Jacob Lambdin, a fourth-year medical student at the George Washington University (GW) School of Medicine and Health Sciences (SMHS), always knew he wanted to be a surgeon – but it wasn’t clear to him that transplant surgery was his future until medical school.
“I’d always been intrigued by transplant surgery but wasn’t too sure if it would fit with what else I wanted from life,” he says, adding that surgery can be particularly time-consuming. “I’m married, I have a kid, I want to see them occasionally.”
Enter J. Keith Melancon, MD, chief of the Division of Transplant Surgery, director of the Transplant Institute at GW Hospital, and professor of surgery at SMHS. Melancon, a longtime proponent of kidney donations who performed more than 50 transplant surgeries in 2017 alone, routinely lectures to third-year medical students during their surgery rotations. His topic of choice: disparities in kidney transplantation.
Lambdin was intrigued – both by the need for donors and by Melancon, who Lambdin says has managed to balance family and work life. He was so inspired, he volunteered one of his own kidneys, though Melancon, he says, “tried to talk him out of it.”
“Of course, he was thrilled that I wanted to do it. His question was the timing,” Lambdin explains. “During medical school, you don’t have much time off. But I knew I wanted to go into surgery, and I knew I wouldn’t have much time off for a very long time, so it was now or never. And I wanted to give a good kidney; I don’t want to wait until I’m older to do it. I want someone to get the most out of it that they can.”
Lambdin donated his kidney in December 2016 and was back in class less than two weeks later. He and his recipient, Andrew Lewis, have stayed in touch, while Lambdin and Melancon have formed a protégée-mentor bond. Melancon, he says, “is one of the types of people who becomes the change he wants to see in the world. That was inspiring to me.”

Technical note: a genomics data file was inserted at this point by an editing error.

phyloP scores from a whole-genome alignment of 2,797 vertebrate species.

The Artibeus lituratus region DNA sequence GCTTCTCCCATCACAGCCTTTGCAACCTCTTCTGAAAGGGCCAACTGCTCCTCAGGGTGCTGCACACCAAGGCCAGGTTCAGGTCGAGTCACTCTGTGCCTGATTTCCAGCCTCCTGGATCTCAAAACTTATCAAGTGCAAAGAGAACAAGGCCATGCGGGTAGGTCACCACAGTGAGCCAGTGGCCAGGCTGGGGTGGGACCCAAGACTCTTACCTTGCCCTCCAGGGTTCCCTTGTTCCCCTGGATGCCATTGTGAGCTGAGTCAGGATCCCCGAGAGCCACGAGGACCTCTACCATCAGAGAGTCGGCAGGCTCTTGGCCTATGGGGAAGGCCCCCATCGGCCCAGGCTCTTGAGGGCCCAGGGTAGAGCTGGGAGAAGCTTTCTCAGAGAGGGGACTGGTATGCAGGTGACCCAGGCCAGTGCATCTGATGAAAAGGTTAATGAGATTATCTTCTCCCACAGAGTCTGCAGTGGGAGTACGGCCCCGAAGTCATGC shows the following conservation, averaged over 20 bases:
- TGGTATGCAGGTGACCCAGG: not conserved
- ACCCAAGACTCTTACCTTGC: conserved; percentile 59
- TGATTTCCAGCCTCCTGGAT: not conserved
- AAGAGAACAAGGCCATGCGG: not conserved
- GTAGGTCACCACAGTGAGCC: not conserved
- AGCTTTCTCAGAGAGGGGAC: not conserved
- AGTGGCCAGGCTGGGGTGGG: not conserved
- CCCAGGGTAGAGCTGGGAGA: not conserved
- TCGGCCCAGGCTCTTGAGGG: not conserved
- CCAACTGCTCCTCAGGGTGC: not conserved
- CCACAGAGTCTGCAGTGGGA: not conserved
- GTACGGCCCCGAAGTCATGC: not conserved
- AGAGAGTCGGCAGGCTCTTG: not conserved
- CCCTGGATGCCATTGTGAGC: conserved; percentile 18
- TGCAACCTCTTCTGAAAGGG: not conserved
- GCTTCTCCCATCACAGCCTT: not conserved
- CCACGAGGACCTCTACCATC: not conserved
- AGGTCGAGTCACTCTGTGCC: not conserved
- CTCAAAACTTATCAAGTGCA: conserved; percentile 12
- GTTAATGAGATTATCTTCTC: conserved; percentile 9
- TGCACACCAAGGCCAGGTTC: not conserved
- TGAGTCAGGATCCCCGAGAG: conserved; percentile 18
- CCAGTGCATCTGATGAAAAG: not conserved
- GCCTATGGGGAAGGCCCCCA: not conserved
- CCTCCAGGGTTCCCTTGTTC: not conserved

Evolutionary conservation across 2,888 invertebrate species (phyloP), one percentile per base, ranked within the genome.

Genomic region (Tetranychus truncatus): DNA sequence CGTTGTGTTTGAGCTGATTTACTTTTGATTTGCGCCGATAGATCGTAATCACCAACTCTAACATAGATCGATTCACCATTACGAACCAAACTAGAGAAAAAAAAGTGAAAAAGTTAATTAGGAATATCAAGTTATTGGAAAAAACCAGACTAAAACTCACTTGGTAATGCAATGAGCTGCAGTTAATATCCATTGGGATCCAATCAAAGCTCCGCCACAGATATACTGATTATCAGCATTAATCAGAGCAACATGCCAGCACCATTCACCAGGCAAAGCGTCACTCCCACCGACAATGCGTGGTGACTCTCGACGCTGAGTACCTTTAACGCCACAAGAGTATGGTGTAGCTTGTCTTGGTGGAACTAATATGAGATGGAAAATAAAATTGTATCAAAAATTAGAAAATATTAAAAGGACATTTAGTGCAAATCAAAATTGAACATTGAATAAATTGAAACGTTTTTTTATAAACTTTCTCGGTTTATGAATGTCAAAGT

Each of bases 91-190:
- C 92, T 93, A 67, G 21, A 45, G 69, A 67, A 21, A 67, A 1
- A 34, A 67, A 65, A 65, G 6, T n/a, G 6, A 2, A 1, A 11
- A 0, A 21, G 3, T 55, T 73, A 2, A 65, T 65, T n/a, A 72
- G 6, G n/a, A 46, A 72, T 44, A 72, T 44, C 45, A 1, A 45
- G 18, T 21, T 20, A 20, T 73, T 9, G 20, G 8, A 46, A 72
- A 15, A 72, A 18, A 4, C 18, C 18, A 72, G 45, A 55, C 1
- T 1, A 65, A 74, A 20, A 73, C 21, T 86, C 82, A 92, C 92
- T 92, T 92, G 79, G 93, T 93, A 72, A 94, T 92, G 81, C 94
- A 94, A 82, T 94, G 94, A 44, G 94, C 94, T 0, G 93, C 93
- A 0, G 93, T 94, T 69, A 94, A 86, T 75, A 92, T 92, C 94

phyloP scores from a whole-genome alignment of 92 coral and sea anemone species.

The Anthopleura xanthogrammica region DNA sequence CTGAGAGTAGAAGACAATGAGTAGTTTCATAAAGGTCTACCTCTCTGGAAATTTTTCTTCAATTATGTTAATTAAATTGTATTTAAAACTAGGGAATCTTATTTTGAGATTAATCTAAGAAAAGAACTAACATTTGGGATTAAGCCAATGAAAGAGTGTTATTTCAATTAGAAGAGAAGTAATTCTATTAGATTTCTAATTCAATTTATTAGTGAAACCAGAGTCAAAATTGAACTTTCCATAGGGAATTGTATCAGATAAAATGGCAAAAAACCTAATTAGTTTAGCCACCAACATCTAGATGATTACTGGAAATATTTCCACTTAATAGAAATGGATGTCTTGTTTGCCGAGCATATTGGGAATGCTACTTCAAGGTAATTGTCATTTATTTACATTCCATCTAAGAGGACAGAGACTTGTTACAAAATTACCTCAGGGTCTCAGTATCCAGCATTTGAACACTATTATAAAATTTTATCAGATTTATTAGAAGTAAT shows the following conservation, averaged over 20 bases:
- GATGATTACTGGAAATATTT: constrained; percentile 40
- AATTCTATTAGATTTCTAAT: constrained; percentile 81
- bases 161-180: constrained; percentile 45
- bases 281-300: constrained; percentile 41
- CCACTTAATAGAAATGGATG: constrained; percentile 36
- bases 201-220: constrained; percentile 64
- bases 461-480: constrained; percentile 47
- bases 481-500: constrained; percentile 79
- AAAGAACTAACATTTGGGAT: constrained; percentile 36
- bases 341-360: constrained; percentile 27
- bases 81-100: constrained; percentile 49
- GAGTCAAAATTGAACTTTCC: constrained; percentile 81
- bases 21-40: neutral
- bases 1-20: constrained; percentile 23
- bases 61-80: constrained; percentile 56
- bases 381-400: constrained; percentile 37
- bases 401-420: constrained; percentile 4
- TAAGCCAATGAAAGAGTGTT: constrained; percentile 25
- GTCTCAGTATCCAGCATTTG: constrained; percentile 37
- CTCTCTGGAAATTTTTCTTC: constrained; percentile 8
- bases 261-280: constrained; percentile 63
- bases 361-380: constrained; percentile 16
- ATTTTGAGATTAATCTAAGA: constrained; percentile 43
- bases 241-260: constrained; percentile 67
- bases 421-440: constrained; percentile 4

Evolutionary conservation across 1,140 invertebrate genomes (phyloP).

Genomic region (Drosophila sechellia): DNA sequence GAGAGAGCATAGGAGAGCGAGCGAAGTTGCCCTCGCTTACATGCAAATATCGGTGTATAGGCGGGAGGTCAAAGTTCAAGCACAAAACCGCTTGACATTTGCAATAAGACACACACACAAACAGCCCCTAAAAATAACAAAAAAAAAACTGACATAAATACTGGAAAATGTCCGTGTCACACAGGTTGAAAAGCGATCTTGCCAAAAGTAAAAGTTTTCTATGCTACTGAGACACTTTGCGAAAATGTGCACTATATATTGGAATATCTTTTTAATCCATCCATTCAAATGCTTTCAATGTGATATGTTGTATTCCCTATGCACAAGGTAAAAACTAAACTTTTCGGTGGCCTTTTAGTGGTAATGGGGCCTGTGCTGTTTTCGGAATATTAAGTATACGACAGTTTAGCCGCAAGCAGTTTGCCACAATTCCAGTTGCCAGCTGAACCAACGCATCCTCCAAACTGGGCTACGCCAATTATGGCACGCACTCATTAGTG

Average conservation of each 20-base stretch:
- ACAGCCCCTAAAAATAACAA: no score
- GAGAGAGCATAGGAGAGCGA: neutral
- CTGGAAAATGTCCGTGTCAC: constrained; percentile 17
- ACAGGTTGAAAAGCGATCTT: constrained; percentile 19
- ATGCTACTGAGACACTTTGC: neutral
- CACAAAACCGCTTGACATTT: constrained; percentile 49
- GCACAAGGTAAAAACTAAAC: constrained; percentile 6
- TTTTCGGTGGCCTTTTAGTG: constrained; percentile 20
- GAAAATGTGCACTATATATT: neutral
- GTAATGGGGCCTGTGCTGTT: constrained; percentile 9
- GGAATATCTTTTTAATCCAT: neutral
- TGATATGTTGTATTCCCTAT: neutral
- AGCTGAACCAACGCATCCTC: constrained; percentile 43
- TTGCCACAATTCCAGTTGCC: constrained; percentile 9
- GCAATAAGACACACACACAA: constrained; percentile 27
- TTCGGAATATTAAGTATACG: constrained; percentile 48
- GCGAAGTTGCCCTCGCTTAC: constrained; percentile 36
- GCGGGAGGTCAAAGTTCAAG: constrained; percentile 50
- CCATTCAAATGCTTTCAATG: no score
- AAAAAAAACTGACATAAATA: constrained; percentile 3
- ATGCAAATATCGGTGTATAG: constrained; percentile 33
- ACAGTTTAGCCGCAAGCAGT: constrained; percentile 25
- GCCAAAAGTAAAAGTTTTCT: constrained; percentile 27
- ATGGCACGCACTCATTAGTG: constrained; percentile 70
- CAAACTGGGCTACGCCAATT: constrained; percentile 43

Melancon was equally inspired: “I feel very strongly that he’s exactly the sort of person I would want to follow in my footsteps.”
Melancon, Lambdin adds, was an invaluable source of inspiration during the residency application process. It’s fitting, too, where Lambdin matched: GW.
“It’s exceedingly rare to have a student that really wants to do [transplant surgery],” Melancon says. “He told me from the very first time I met him that he was interested in doing it, and then he told me that he wanted to be a donor. Again, I’ve had many people say that they were interested in being kidney donors, but it’s exceedingly rare that someone actually does it. On both of those issues, Jacob really was sincere.”
He starts his residency in June, after graduation, and he’s asked Melancon to hood him at the seminal event.
“I am so honored to be doing this because Jacob is a phenomenal young man,” Melancon says. “I am definitely, definitely, very greatly honored.”